Inside: Toddler bedtime routine too long? Or your toddler fights bedtime? How to create a kids’ bedtime routine that doesn’t take forever and gets cooperation. Post contains affiliate links in which I may earn a small commission if you make a purchase.
As a child, you probably remember your parents saying something like, “You better get back to bed or I’ll give you something to cry about.”
Or maybe they said, “Don’t make me count to three – or else.”
Or they just shut the bedroom door and went out the back porch to drink a Coke while you hid under the covers.
You distinctly remember dutifully obeying your parents (you never wanted to learn what happened after 1, 2, 3…), and for the life of donuts, you cannot understand why bedtime is such a sticking point between you and your child.
How to create a toddler bedtime routine that doesn’t take forever and gets cooperation.
Over the past several years, we’ve experienced a lot of sleep challenges with our daughter staying in her room, moving along through a bedtime routine, as well as dealing with a lot of fears at bedtime.
My son was relatively easy once we got him through the baby won’t sleep stage. So when we tried the exact same toddler parenting techniques with our daughter and were still having a lot of problems, I was stumped.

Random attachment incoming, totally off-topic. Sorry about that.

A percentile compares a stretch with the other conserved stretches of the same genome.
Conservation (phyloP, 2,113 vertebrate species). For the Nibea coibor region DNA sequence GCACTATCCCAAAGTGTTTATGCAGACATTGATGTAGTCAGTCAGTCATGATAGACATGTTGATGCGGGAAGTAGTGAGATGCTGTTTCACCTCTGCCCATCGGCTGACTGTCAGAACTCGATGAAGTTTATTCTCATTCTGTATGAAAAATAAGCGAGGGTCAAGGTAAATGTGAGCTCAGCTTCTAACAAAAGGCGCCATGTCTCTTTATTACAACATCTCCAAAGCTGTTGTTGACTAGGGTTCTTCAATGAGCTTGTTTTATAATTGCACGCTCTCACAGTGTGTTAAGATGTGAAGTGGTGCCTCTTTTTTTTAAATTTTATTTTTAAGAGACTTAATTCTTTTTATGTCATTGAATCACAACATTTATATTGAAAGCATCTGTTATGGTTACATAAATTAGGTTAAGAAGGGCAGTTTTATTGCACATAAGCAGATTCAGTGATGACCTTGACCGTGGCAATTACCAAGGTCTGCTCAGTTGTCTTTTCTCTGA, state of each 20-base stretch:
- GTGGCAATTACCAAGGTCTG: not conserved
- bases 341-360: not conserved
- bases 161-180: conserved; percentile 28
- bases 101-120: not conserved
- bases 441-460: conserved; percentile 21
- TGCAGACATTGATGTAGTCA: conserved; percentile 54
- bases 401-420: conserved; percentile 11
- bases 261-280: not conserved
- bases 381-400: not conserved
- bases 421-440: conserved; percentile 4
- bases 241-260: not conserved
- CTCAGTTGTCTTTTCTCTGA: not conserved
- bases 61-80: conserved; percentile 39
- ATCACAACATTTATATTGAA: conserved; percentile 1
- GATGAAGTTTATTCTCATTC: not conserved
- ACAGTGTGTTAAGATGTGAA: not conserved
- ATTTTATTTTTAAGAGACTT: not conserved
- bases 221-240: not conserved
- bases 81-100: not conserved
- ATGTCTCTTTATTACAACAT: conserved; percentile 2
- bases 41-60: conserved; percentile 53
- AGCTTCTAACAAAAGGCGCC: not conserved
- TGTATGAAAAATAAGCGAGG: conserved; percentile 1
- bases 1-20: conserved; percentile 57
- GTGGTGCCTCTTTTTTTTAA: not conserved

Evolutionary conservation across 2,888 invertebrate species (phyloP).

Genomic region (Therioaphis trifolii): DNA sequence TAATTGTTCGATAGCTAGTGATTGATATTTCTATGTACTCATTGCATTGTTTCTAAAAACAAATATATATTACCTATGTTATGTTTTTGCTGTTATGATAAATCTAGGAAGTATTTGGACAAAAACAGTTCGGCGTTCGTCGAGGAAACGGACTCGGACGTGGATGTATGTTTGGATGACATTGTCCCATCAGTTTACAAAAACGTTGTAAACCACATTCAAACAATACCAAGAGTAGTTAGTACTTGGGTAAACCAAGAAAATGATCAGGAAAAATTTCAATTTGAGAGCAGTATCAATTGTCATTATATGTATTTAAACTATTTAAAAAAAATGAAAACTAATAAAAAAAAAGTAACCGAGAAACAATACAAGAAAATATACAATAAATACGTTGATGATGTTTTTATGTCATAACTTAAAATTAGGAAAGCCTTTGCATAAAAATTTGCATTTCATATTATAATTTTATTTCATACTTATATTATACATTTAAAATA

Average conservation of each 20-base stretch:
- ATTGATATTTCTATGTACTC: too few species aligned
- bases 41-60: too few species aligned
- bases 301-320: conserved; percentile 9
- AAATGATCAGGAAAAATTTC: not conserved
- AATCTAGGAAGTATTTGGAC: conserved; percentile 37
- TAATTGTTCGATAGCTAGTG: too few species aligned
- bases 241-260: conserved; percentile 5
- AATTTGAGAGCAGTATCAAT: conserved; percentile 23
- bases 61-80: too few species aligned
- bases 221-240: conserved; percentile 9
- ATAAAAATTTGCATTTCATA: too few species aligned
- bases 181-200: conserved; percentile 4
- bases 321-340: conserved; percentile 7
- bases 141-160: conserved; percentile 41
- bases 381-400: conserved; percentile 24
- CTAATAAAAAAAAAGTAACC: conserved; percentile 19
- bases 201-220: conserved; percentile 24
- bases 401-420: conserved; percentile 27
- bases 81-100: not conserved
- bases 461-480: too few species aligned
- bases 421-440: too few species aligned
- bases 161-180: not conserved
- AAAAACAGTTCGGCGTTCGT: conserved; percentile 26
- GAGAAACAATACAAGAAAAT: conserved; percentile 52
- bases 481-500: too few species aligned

And frustrated and exhausted.
We’ve worked through it all. Lots of ups and downs. I come to share the knowledge 🙂 We successfully learned to help our toddler move through a bedtime routine quickly, stop fighting bedtime and go to sleep happy.
Before you do anything, frame your REAL boundaries, and create clear expectations.
If you feel like you have a controlling child or your child keeps getting out of bed or there’s a lot of tantrums at bedtime, then it’s imperative that you think about what your REAL boundary is in the bedtime routine situation.
- Is your boundary that you want adult time?
- Maybe your boundary that your child gets a good night’s sleep?
- Is your rule that your child stays in their room?
- Is your rule that your child is their room by a certain time?
Write your limits down that you’re not willing to flex on – these are your WALLS. They don’t flex or budge.
Once you know your BOUNDARIES, there are a million ways to problem-solve around that using RULES and help you and your child have a win-win bedtime situation.
(See the difference between boundaries and rules in why setting limits with your strong-willed child isn’t working.)
You’ll feel less triggered (less yelling) and your child will feel more cooperative.
Since many parents ask what our bedtime rules and boundaries are, I’ll run you through our kids’ bedtime routine…
Step-by-step through our toddler bedtime routine.
These strategies also work fantastic with toddler, preschooler and school-aged kids. Our kids are older now and we still do the same routine.
1. Kids start and finish their bedtime routine in about 30 minutes.
We have them start around 6:30 pm and they need to be finished with routines by about 7:00 pm. Depending on your daily schedule with kids, move the start time up or down to meet your needs.
That means, I back track what time to start the routine, knowing what time I want them to finish.
Since younger kids are not mature enough at all to handle time management, we help them by…